Nokia also loaded some of their free software onto the N82 in order for me to play around with. Although these apps don’t come as standard, they’re available via free download from Nokia’s site, and they show the power of a phone with built-in GPS connection and fast Internet connection. The apps that were installed were:

  • We:Offset – an odd sounding application that lets you offset your carbon footprint automatically. The phone determines its new location when you’ve arrived at your destination, and calculates how much carbon you’ve used. You can then pay to offset your carbon automatically. It’s a clever use of the N82’s location awareness, but I’m resolutely brown not green, and will go to great lengths to increase my carbon footprint, so the app was kind of wasted on me!
  • Psiloc Connect – a nifty utility that will automatically connect to any network it can find according to your preferences. For example, you might set it up to connect to your own WLAN first before trying your mobile network if you’re not in range of your home. It’s an extremely useful utility, as whenever an application asks you to connect to the Internet, Psiloc just does it. No configuration, and no passwords either, as it stores the appropriate ones for you. Hpwever, it’s not free, there’s no indication of how much it will ultimately cost (the Web site simply says “try for free”), and you can’t help but feel that this should have actually come as part of the phone rather than as a paid extra.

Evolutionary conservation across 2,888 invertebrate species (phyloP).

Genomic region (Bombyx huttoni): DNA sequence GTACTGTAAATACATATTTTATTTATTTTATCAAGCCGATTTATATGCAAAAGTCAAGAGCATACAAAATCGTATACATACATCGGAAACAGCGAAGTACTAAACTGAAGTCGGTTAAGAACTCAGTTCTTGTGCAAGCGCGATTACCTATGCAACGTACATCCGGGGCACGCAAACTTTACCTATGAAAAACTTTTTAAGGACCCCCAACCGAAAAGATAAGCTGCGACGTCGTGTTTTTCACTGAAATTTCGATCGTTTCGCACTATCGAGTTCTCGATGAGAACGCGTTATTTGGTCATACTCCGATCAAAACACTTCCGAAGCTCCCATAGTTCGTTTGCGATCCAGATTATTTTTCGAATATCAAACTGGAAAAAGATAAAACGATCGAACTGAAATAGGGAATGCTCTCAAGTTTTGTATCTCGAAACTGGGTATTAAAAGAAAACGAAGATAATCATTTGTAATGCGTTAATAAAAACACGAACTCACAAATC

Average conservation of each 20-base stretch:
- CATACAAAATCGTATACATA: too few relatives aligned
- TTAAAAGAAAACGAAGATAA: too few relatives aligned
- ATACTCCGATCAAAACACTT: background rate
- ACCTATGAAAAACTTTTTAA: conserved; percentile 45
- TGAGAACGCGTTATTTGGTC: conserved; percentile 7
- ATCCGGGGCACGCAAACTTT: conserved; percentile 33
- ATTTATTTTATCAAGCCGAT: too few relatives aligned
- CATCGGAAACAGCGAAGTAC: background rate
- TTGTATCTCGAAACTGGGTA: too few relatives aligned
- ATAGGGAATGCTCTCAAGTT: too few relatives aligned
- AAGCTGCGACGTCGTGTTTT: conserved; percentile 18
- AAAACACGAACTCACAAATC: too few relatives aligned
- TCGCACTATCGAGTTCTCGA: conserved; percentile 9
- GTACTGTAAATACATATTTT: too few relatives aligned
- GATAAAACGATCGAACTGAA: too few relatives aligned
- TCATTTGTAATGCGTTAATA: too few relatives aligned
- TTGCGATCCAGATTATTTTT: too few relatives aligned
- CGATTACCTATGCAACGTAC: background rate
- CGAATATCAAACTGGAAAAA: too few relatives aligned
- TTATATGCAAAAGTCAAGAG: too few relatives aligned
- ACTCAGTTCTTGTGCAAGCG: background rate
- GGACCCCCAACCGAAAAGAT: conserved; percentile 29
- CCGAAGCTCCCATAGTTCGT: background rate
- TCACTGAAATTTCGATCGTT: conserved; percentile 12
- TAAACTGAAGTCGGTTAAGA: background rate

• SkyeCaller PRO – not to be confused with Skype, this is another app that you have to pay for, but one that I’d never use. It lets you customize your phone by downloading images, videos and tunes, and then assign them to incoming calls. Think of it as an enhanced ringtone app. Given that you can already do most of this with the N82 out of the box, I’ve no idea why you’d want to pay for it!


I was extremely impressed with the Nokia N82. It’s small, slim, good looking, yet packs in a huge number of features that would shame your average smartphone. Better still, the features aren’t just added as a way of filling out the spec sheet: they really work, and work well. The GPS works quickly and smoothly, the camera is fantastic, and the user interface slick and extremely easy to use.


It’ll connect to virtually every type of network available, from WiFi to HSDPA, even to GSM, and as it’s based on the Symbian S60 platform, there are already tonnes of applications and games you can download for it.


You really can see where Nokia are coming from when they say the N82 and other N-Series phones like it are multimedia computers. Multimedia is clearly at the heart of the N82, and with its easy integration with Web-based video and picture sites, it’s a fun phone to use.


The only downside is the fiddly size of the keys, which makes playing games and browsing the web a little tricky. However, at just £25 a month, it’s yours for free on O2, so it’s incredibly cheap for what it offers. This, combined with the great range and quality of its features, means it fully deserves 9/10.


Strongly recommended.